It was a lost opportunity to explore under public aegis how the ideas of small, self-governing schools, accountability, and choice might work in a big urban community. The time will come for another try. New words, new ideas, and new innovators will invent their own new form of the Annenberg Challenge, someday.



Thank you for your testimonial.

I'm hoping that people will take this as it is meant - a sincere question, not another round in a blog debate.

Erin recently commented that the days of individualistic "mountain climbers" in education are limited, and the test prep people will win if .... Rather than get into a specific debate, I want to know whether we are being too pessimistic. To concede to the top down accountability that seeks to tame iconoclasts and beat down freethinkers in public schools, it seems to me, would be tantamount to conceding to a 21st century America without individuality. We should not allow those thoughts to enter our heads. Sure, it could happen. But the opposite could happen also.

Many of us have been fighting a type of strategic withdrawl in the face of NCLB. But NCLB advocates can't be happy with their progress. The fact that they complain so much about our resistance shows something.

My intuition tells me that the primitive accountability pendulum has swung about as far as it can go.

The BloomKlein/Rhee approach seems to assume that the Baby Boomers will be the last holdouts, and that young educators will see market-driven systems as normative. That does not fit my experiences with young people.

We all need to reread Catch 22, as well as some great Russian novels to put things in perspective. But it wouldn't hurt to listem more to the lyrics of Bruce Springsteen. Everybody got a hungry heart.

The kids coming up will demand more. Sure we could lose. We could go to war with Iran also. But given a choice between the Debbie Meiers of the world vs. "escape from freedom," the kids will do just fine.


People who have thrived in business know the power of systems. Large businesses need to operate very differently than a mom/pop shop because all the people involved can not sit down at a table to work out all the issues.

So the political discussion (in both political parties) today revolves around "testing and accountability." And many of the proposals for "fixing schools" involves puting in systems for accountability based upon test scores, much like the efforts by BloomKlein/Rhee.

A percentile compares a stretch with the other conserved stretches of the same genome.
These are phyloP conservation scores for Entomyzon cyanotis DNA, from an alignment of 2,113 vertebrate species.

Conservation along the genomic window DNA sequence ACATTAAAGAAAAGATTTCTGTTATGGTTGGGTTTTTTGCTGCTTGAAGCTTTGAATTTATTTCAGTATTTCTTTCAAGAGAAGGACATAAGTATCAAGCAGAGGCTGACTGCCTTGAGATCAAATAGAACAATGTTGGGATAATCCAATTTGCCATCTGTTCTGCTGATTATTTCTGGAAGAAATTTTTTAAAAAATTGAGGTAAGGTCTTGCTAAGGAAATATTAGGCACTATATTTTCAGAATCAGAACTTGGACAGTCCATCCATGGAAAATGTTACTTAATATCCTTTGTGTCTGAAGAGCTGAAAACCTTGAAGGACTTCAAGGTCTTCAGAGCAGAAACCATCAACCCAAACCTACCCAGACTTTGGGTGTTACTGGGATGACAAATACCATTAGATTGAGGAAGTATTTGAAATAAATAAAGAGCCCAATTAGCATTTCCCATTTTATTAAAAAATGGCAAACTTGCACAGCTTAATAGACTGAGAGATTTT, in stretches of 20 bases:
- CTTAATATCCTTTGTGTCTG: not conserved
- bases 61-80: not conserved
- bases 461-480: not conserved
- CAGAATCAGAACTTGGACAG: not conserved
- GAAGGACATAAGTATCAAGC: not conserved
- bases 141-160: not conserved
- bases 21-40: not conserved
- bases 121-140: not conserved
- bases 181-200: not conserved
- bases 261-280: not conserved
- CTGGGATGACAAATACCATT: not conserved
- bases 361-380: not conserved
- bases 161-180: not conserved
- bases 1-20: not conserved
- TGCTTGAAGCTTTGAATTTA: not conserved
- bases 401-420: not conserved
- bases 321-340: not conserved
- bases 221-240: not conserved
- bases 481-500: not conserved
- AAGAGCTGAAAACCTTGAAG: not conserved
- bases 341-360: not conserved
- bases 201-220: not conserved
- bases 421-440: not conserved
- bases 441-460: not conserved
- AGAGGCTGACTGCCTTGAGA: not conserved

There is nothing wrong with accountability. In fact it is a necessary part of any large organization.

But what would these BloomKlein/Rhee type systems be accountable to?

Certainly there has been no mention of student learning, just performance on some vague standardized test. This is the tail wagging the dog.

When students learn well then the testing is easy. School systems that enable quality learning do so with a primary focus on student learning, not in punishing teachers for not performing.

Once these types of "testing and accountability" systems are put in place, do you think that "mountain-climbers" will be tolerated/encouraged/lauded or even allowed to teach?

Erin Johnson

Nobody appointed me umpire, but I'm was hoping that I wouldn't be encouraging a debate vs. a discussion. The type of issue I'm addressing is Deb's comment;

"...our accountability would lie in the sheer transparency of the work. Dropouts would be noticed, by name."

I left out the spefic context, which was small schools.

You wrote:

"When students learn well then the testing is easy"

That is so true.

Accountability FOR THE MOST PART is just a word designed for political advantage, but that predates my teaching career. At minimum, we need to capture a word. And you are right, as you explained recently, that we can't fight the something of NCLB without something as concrete.

But those aren't my points either. My point is that we seem to assume that the politics of accountability have been winning, are still winning, and will continue to win. Isn't it equally easy to conclude that NCLB-type accountability has largely failed, its "brand" is being discredited, its advocates still have better lobbying efforts, but it is an idea that's come and gone.

And people are ready for a real vision.


When presidential candidates from both parties agree that "something needs to be done" and that something involves more "testing and accountability," then, yes, I would assume that the NCLB-type accountability is winning.

Erin Johnson

Dear Debbie,

I love sitting in on your and Diane's conversation--that veers in so many interesting directions and then always gets back to the big issues of education.

I have a couple of questions for you. I taught for ten years at a large comprehensive high school in NYC, Seward Park H.S., so I have to say, even though I have taught as well in a small school, my heart, in many ways, is in big schools. Obviously, I agree that small schools potentially enable teachers and students to know each other well but big schools have other qualities--more choice of courses, an opportunity for a variety of activities--arts, journalism, sports that can engage kids who might be turned off by academics, and then pull them in.

I guess my feeling is that you can have good big schools and good small schools and what it has to do with is school capacity--an outstanding principal (one who is an instructional leader, energetic and smart, etc.) engaged, experienced and skilled teachers; continued professional development, good support services to meet a variety of student needs, small classes, etc.

So here are my questions:

I know how strongly you feel about small schools (300 and under) but can there effective big schools if the capacity I listed above is there?

Could "small learning communities" (I know this is educational jargon) within a bigger school function the same way?

What do you think of this notion of school capacity as I laid it out?